The Distinguished Service Medal was one an individual might receive for a “conspicuous and gallant act of valour, usually in the presence of the enemy,” whilst serving in the British, Dominion and Colonial armed forces. Until 1993, the Distinguished Service Medal (DSM) was a military decoration awarded to personnel of the Royal Navy for bravery and resourcefulness on active service at sea.
Following Jack’s act of valour, one of the head officers recommended him for the award. Jack was 25 years old at the time and he didn’t know he won the medal. On his next scheduled leave, Jack was faced with the choice of going to the King to accept his honour, or to go home to Bauline for Christmas.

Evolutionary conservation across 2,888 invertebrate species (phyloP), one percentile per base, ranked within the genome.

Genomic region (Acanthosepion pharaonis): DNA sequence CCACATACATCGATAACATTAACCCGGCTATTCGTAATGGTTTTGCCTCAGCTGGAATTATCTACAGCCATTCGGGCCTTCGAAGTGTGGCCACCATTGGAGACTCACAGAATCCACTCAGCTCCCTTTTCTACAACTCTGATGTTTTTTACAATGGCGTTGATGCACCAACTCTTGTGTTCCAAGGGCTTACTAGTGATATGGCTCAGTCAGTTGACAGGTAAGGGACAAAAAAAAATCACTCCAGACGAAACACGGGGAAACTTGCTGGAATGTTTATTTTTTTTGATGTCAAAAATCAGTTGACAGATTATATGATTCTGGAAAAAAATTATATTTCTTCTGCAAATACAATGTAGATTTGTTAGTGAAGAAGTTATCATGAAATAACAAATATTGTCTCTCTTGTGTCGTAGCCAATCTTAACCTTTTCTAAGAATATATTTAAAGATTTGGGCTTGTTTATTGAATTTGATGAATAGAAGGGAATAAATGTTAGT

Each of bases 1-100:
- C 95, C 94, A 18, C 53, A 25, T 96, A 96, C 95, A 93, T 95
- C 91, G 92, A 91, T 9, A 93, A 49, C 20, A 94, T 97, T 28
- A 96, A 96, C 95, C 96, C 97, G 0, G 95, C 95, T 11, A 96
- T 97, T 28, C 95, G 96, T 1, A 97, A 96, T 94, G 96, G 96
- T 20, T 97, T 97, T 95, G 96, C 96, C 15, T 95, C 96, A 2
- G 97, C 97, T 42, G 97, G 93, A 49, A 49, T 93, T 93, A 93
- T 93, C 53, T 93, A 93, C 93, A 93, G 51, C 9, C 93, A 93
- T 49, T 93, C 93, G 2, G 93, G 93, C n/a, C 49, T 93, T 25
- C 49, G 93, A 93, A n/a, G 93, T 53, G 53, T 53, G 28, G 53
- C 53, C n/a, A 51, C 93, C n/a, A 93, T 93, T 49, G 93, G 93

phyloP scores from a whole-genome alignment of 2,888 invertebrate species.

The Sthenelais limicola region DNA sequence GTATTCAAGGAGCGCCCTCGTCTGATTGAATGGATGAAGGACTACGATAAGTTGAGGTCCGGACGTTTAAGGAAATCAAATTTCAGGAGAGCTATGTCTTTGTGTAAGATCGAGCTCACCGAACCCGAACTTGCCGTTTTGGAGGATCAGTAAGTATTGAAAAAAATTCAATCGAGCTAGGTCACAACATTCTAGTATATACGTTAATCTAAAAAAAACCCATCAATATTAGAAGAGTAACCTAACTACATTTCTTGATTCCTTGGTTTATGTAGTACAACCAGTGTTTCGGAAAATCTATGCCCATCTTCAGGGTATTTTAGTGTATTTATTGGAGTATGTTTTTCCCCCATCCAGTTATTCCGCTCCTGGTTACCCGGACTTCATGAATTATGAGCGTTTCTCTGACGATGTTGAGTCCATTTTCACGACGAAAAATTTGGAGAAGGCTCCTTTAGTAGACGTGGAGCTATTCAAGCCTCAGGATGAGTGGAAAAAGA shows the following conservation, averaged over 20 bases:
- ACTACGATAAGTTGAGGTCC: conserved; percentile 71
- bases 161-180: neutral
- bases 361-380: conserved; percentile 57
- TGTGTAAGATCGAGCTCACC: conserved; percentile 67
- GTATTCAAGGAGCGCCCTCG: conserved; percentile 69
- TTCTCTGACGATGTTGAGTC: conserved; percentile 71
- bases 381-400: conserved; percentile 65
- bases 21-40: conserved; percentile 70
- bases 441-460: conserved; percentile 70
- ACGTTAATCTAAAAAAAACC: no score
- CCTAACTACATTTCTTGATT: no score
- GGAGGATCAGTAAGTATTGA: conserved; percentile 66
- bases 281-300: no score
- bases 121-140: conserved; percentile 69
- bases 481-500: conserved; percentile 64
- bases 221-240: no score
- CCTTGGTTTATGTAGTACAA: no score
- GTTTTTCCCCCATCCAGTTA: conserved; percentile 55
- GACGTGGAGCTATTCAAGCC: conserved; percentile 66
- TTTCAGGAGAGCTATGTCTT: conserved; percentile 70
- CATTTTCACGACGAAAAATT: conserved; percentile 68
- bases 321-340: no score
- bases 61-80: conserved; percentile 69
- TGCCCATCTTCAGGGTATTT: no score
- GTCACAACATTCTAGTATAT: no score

He chose to come home.
He would come home on leave for just a couple weeks after that. And each time, whether it were Jack or another hometown boy, there would be a big party to honour their arrival.
Pop and I spoke in his home in Bauline, one he owned for years, and raised a family in. Hanging on his wall, displayed prominently for all to see, Pop holds dear a photo of his cherished brother Jack, who has since passed on. He also has his medal. It’s become a prized family possession.
When the war was finally over the family had a big celebration for Jack at their home.
When Jack entered the house, he stood up in the porch and took off his navy uniform. The words he spoke were, “Never Again.”
After the war, Jack lived in Bauline, and spent the remainder of his career on the sea as a fisherman and working on the coastal ferries. He frequently told family that he sailed six of the seven seas, and hoped he would someday sail the seventh - the Indian ocean. He never shared many stories of his time overseas.